two low-gain, long-period seismometers be established in each of the two Alaskan seismic gaps.
Additional important research areas were identified by the research planning group. They include the fundamental dynamics of long, weakly nonlinear, three-dimensional waves; refraction-diffraction and other nonlinear transformations of long waves in the near-shore region; run-up, run-down, and overland flow; interaction of waves and engineered structures; and basic research pertaining to tsunami warning systems.
Tsunami research involves a number of different government agencies and encourages, even demands, international cooperation. The warning systems that alert population centers around the Pacific Ocean basin of potential and approaching tsunamis are a model for international disaster-mitigation efforts. The tsunami warning system involves three levels of alert. First, it notes the occurrence of an earthquake strong enough to trigger a dedicated alarm located in Honolulu, in the center of the Pacific. Second, if the epicenter is found to be in an area of the Pacific basin capable of generating a tsunami—under or near the ocean—a tsunami watch is established, and communication with areas around the epicenter is attempted to verify the existence of a wave. Finally, if a tsunami has been witnessed, the Honolulu station issues a formal warning along with estimated arrival times for specific locations. Once the formal warnings have been made, individual government agencies proceed with appropriate action.
This system worked quite well for the Alaskan earthquake on March 28, 1964, except for two problems. First, the earthquake damage was so severe in the immediate vicinity of the epicenter that all communication systems were knocked out. Honolulu knew an earthquake had occurred that was large enough to set off the alarm, but the location was not established until an hour later. After another hour the first tsunami report arrived from Kodiak Island, 650 km from the epicenter. Kodiak Island reported two more crests, and a full warning with estimated times of arrival was issued by the Honolulu station. The second problem came from the public response. In Crescent City, California, citizens left their homes when alerted, but they grew impatient and returned before the third wave moved through. Seven people died. In San Francisco and San Diego only the weakness of the waves when they arrived averted disaster. Thousands of people headed down to the beach to watch the big waves, proving, once again, that all the wisdom in the world cannot save those who choose to ignore it.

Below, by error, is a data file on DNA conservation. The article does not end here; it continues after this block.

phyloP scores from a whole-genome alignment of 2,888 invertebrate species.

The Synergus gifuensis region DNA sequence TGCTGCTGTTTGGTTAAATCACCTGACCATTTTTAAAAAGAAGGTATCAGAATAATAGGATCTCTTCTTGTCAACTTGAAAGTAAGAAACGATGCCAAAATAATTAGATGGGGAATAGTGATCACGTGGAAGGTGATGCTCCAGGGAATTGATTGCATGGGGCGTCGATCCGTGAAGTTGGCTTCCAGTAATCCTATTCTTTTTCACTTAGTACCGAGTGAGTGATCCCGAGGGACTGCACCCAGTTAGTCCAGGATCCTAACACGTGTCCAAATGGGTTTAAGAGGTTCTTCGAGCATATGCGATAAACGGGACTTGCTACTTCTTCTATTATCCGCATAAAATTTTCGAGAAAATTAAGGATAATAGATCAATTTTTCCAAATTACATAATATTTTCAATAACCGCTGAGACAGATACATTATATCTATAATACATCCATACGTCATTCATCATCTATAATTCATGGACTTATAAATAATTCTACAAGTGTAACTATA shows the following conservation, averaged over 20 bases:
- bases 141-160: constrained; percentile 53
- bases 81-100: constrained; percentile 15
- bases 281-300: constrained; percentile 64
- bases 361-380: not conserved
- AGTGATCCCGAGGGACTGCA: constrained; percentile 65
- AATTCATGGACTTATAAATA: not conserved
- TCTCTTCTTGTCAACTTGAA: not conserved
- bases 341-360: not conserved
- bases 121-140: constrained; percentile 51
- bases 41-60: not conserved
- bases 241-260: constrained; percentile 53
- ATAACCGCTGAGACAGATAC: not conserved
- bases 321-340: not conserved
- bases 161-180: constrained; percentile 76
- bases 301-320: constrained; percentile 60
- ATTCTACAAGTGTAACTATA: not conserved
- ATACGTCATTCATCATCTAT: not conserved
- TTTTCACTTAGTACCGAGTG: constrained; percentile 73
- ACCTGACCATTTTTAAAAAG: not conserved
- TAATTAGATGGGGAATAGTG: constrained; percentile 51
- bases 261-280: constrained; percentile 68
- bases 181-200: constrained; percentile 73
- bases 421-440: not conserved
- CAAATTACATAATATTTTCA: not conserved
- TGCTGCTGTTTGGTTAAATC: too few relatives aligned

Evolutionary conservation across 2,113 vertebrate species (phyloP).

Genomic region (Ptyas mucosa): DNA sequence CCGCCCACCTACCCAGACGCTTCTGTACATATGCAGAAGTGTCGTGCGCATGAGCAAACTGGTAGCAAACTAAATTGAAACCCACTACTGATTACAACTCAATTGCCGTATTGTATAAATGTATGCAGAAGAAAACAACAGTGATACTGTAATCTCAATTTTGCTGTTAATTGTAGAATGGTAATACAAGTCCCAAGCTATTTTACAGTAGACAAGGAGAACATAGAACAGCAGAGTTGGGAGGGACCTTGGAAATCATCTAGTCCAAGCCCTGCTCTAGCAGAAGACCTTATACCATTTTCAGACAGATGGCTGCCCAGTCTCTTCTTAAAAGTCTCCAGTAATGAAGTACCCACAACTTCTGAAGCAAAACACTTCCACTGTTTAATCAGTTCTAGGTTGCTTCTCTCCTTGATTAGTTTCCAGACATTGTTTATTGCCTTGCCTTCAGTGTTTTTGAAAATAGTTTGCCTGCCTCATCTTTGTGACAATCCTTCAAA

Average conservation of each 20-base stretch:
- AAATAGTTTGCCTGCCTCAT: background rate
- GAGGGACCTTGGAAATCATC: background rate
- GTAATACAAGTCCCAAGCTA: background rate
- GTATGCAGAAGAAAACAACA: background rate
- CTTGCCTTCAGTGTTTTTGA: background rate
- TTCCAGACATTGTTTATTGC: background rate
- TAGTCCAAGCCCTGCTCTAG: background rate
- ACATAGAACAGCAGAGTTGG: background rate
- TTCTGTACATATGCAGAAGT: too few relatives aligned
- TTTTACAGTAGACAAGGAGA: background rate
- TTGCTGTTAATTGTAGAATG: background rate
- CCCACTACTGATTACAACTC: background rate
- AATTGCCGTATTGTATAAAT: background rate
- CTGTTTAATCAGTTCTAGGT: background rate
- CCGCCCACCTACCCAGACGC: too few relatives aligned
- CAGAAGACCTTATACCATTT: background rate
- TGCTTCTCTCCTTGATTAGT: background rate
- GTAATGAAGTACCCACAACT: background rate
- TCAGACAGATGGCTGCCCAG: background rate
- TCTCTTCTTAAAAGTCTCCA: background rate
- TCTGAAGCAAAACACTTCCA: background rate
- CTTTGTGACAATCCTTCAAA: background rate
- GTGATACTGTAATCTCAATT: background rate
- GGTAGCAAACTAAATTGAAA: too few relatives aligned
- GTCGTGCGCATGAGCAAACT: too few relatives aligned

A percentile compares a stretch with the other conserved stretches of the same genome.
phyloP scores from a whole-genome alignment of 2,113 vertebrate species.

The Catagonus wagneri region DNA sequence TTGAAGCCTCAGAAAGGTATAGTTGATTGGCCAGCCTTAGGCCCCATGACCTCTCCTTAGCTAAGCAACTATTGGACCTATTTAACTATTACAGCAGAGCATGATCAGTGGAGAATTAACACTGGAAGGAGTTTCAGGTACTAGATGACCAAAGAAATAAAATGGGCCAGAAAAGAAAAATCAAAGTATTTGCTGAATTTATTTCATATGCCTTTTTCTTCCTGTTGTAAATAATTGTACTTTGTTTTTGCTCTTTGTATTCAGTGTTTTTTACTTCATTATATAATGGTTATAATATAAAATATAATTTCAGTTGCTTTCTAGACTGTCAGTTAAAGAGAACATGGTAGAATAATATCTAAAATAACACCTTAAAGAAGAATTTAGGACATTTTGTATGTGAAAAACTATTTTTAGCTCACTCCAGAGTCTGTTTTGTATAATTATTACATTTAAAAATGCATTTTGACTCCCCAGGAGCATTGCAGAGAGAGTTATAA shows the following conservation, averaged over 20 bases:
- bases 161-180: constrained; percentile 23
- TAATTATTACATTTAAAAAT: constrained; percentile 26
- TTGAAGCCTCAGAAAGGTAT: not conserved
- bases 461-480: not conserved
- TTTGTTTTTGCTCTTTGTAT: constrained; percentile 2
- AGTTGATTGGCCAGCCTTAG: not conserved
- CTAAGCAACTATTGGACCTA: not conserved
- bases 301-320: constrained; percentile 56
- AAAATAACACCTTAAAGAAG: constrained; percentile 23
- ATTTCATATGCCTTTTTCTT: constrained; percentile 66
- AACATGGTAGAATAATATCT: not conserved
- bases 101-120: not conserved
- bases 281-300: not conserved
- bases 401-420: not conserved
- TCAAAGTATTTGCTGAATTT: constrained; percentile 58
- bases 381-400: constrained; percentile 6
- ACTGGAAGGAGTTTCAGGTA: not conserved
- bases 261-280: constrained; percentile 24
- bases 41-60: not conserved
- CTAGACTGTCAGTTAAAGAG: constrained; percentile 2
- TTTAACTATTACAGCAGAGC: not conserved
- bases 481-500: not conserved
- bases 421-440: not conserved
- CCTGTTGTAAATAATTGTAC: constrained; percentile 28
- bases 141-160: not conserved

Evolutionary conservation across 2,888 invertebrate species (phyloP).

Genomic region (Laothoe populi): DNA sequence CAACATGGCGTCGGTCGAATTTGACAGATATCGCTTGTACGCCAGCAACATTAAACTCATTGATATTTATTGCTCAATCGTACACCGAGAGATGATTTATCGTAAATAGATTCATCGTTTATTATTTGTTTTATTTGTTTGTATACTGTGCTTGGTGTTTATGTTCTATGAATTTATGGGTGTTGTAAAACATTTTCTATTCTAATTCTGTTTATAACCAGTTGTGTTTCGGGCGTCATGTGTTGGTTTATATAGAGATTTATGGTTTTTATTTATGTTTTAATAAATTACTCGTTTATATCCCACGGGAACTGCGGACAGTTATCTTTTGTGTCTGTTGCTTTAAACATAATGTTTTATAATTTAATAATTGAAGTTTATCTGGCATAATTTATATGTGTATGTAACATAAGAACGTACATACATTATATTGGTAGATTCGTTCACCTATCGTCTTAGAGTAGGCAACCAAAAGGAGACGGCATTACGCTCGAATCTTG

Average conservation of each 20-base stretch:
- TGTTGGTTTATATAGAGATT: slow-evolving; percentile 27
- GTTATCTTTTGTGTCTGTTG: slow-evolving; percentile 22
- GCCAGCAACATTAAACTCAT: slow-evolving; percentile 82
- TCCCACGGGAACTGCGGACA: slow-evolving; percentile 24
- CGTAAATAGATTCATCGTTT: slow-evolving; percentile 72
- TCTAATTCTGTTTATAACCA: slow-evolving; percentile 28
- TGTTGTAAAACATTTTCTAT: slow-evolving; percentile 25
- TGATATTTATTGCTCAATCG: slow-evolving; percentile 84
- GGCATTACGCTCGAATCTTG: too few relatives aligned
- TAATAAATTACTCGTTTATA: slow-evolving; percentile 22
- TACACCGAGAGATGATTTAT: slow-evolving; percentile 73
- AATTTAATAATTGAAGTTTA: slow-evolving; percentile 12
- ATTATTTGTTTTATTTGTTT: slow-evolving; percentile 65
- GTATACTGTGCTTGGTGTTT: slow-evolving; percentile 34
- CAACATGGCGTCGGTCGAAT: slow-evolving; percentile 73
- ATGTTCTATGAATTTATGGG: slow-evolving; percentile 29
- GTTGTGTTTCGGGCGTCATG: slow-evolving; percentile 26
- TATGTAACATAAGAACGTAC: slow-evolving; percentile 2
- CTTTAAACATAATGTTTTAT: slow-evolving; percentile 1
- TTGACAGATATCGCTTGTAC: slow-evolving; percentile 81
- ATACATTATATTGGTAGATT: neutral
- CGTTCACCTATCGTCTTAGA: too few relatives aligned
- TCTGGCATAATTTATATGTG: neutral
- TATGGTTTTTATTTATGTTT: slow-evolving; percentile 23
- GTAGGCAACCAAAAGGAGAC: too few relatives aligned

The energy of a major volcanic eruption is well beyond what can reasonably be expected to be controlled by engineering. Consequently, volcanic phenomena can best be adapted to by accurately predicting the occurrence and the likely results of an eruption. Fortunately, volcanic eruptions have many precursory phenomena (Figure 5.17) that can readily be detected with modern instrumentation and techniques.
The reduction of volcanic risk over the next decade or two will involve three distinctly different efforts: basic volcanological research, monitoring of high-risk sites coupled with public education, and study of volcanic effects on climate. Basic research is required on how volcanoes function; particularly needed are investigations into the mechanisms that trigger eruptions and better determinations of the average time spans between explosive eruptions of large magnitude. The research on recurrence intervals should consider both global and regional frequencies of eruption. This basic research could lead to accurate assessment of specific risks. Known techniques must be expanded, and new ones developed, for assessing volcanic hazards and monitoring active and potentially active volcanoes. A high-priority must be given to public education; as with earthquake and tsunami warnings, a fine line must be followed between offering correct information about probability and risk and diluting the importance of a warning by false—or misunderstood—alarms.
A better understanding of the interaction of volcanic emissions with the atmosphere and hydrosphere is necessary. Historical records show that some volcanic events dramatically modified climate for several years following eruption by introducing large volumes of dust and gas into the atmosphere. Recent research has presented evidence that large submarine eruptions along ocean ridges may alter ocean temperatures. This mechanism has even been suggested to play a part in the short-term El Niño sea-warming condition with its subsequent implications for climatic variations that fluctuate over periods of a few years. Understanding these correlations with climate will depend on global monitoring of volcanism, most likely through satellite-based remote sensing. These new data will yield a better theoretical understanding of climatic response to heat and mass transfer from the interior into the hydrosphere and atmosphere.
Deciphering the workings of volcanoes is an eclectic challenge, involving contributions from